The Steady March to the Top of the World

1 Jul 2019

In 2012, when Sim Phei Sunn was applying for the Master in Public Administration (MPA) programme at the Lee Kuan Yew School of Public Policy (LKYSPP), she had declared in one of her application essays that mountaineering was an ambition she was determined to follow through. Seven years later, she has summited the Mount Everest and is one of the 17 Singaporeans to do so till date.

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Phei Sunn summited the Mount Everest on 22 May 2019

Phei Sunn started trekking in university and became interested in running. She ran her first full marathon in 2003, and her first ultra-marathon in 2007. Now she participates in an ultra-event every two months. Her interest in mountaineering got deeper with the Singapore Women’s Everest Team which had put an advertisement in 2004 calling for participants. “They introduced me to technical mountaineering. Though I did not get selected eventually for the team that summited in 2009, I was hooked to the dream to summit the Mt. Everest,” says Phei Sunn.

On 22 May 2019, this public service official who works at Singapore’s Civil Service College made her way to the top of the world’s highest mountain and is one of the only two Singaporean public service officials to do so. “I studied part-time at LKYSPP. After taking out the time needed for office, classes, readings and assignments, my training capacity reduced drastically. While I wouldn’t say that the LKYSPP furthered my interest in mountaineering, those years of hectic schedules reinforced the importance of sports in my life,” she says.

Phei Sunn believes her long runs and climbs recharge her and influence her work as a public service official. For one, they have helped her to be “intentional”. “This idea of intentionality is also influenced by my practice in the field of organisational development, where every intervention in the client system should be thoughtful and purposeful,” she says. Phei Sunn’s endurance mindset, developed as a result of her sporting interests, comes in useful when she strategizes long-term plans. “Going after instant gratification and short-term gains is not an aim for me. My long-term view is reinforced by the fact that we usually do not see instant results in public policy,” she says. Just as in sports, she can either run in a certain timing or not, she either summit or not, there is no cheating on the records. The same way, “integrity is immensely important in the public service, since it’s the basis for trust in the system”, she says.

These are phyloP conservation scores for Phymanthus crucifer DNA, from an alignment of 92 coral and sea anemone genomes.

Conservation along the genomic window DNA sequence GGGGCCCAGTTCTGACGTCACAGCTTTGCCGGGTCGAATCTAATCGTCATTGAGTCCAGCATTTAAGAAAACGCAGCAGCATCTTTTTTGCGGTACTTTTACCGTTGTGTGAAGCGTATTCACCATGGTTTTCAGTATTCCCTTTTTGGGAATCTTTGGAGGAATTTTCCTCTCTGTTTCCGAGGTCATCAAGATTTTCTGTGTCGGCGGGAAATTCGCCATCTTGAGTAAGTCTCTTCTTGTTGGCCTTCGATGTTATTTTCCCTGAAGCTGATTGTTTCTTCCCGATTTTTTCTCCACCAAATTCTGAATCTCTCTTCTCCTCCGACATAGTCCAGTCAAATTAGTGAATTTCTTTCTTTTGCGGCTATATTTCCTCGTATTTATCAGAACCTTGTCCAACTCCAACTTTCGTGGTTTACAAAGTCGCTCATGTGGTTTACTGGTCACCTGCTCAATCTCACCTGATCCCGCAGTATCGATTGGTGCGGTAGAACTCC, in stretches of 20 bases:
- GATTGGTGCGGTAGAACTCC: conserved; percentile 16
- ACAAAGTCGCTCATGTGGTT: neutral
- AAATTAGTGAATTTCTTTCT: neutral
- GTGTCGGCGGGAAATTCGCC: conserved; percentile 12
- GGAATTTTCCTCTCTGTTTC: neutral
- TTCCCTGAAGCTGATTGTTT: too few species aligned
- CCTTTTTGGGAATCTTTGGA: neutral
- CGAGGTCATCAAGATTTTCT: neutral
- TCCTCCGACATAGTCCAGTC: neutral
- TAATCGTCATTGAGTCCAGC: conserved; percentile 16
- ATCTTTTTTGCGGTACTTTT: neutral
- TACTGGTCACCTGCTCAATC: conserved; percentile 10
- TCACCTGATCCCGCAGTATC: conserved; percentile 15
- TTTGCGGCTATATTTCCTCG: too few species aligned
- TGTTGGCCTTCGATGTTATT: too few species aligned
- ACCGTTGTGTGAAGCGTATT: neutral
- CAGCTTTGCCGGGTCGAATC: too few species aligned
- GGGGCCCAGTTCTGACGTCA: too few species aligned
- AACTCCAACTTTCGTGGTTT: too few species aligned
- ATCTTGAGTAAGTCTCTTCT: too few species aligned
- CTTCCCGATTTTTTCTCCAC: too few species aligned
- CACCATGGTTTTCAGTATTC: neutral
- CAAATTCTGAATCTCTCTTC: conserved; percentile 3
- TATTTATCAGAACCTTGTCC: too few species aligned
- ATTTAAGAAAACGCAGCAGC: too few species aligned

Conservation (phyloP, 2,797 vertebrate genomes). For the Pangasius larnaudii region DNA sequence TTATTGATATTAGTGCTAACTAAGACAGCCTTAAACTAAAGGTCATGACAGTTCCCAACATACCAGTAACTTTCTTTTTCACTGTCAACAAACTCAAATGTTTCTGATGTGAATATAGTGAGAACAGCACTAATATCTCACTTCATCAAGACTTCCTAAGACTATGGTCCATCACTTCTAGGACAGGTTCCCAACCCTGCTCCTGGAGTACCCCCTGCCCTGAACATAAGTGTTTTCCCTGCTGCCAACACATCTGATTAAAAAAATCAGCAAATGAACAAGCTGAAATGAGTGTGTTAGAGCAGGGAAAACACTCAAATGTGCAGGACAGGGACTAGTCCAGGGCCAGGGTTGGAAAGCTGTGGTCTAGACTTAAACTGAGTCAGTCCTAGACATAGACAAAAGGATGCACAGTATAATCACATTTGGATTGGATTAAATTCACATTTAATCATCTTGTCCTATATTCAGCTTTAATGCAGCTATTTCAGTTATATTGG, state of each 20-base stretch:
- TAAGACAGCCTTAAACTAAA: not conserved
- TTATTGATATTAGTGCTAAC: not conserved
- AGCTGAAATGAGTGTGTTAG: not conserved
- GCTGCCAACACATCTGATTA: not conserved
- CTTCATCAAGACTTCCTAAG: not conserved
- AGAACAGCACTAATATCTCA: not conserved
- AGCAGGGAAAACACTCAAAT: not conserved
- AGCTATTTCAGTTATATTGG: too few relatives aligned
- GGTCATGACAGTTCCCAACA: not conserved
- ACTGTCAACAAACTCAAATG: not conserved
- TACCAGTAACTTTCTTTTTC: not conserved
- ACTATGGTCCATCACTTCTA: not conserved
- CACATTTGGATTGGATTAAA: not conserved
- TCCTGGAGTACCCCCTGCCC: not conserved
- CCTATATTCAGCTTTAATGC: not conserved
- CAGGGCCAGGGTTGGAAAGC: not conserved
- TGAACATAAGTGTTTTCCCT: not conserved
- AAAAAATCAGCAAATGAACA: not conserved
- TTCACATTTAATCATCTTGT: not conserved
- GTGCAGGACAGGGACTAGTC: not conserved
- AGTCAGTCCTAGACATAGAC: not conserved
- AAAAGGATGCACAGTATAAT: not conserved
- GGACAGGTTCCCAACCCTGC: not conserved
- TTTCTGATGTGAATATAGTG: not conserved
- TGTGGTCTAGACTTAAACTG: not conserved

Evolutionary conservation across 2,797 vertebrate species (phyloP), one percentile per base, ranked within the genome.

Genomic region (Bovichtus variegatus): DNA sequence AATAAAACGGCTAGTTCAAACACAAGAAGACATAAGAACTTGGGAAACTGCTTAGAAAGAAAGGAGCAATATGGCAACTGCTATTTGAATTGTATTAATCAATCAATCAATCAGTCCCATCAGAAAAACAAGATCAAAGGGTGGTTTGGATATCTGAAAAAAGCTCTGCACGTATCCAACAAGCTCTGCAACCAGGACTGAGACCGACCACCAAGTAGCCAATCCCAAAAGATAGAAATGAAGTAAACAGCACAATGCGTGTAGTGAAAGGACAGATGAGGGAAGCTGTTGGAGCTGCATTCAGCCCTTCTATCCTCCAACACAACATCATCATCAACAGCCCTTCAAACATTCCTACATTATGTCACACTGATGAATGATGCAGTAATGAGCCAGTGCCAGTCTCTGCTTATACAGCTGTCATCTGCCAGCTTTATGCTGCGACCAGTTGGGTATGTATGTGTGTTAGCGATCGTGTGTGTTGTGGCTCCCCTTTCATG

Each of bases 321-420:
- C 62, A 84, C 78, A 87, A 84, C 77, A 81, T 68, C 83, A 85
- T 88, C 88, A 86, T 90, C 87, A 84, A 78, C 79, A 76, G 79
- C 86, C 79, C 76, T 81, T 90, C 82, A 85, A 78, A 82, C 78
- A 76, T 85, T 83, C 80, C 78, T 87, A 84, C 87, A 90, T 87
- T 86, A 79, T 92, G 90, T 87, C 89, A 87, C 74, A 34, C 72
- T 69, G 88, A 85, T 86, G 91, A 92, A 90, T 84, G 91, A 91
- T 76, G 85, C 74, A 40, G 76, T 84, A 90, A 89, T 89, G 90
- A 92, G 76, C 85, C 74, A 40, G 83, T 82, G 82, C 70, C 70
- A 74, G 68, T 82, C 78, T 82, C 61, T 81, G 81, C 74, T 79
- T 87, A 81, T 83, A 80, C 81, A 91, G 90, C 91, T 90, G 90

Like many students in the MPA programme, Phei Sunn joined LKYSPP after spending more than a decade in public service. She wanted to acquire new knowledge, skills, and networks. “The programme boosted my confidence to take on new roles and further my own development. Various aspects of public policy considerations, tools, and insights that I got at LKYSPP helped to contextualise my work even when I am not directly in a policy making role. The leadership modules also deepened my personal growth,” she adds. In fact, one such leadership module by Professor Jonathan Marshall that she had signed up for had a version of the Everest simulation created by Harvard university. “I resonated so much with it that when I went back to my office, I created my own physical game board version of an expedition with different role members, missions, game objectives and facilitated it at one of our management retreats,” she says.

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Phei Sunn at LKYSPP Commencement 2013

For those who attend LKYSPP after a few years in public service, Phei Sunn believes that the time should be used to develop new ways of thinking about old problems and to do something outside your comfort zone. “Use your year at LKYSPP to come away with a refreshed lens. Also, being in a learning environment is the best time to take some risks to stretch yourself -- whether it is practising a new self-management or leadership behaviour, or adopting a new way of approaching an issue,” she advises.

As a climber in 2019, Phei Sunn is aware of all the news around the increasing danger of climbers’ traffic at Mt Everest. She believes this is a multi-faceted policy issue that requires a whole systems approach to understand the inter-linkages between different stakeholders, and to manage the inherent tensions. “Whether you slice it by stakeholder groups, or by levels of the system, everyone has to share the collective responsibility in delivering a safer climbing experience and preserving the sanctity of Everest,” she says.

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Phei Sunn at Everest Basecamp

Having summited six of the Seven Summits (a mountaineering challenge to climb the seven highest summits, one in each continent), Phei Sunn has now set her sights on Mt Vinson in Antarctica. Meanwhile, for LKYSPP alumni and students who want to follow in her footsteps to the top of the world, she has this message: “Deeply internalise your why. It is the anchor to see you through the many ups and downs along the way. Train, train, and train. Respect the mountain, yourself, and fellow climbers by being very well prepared.”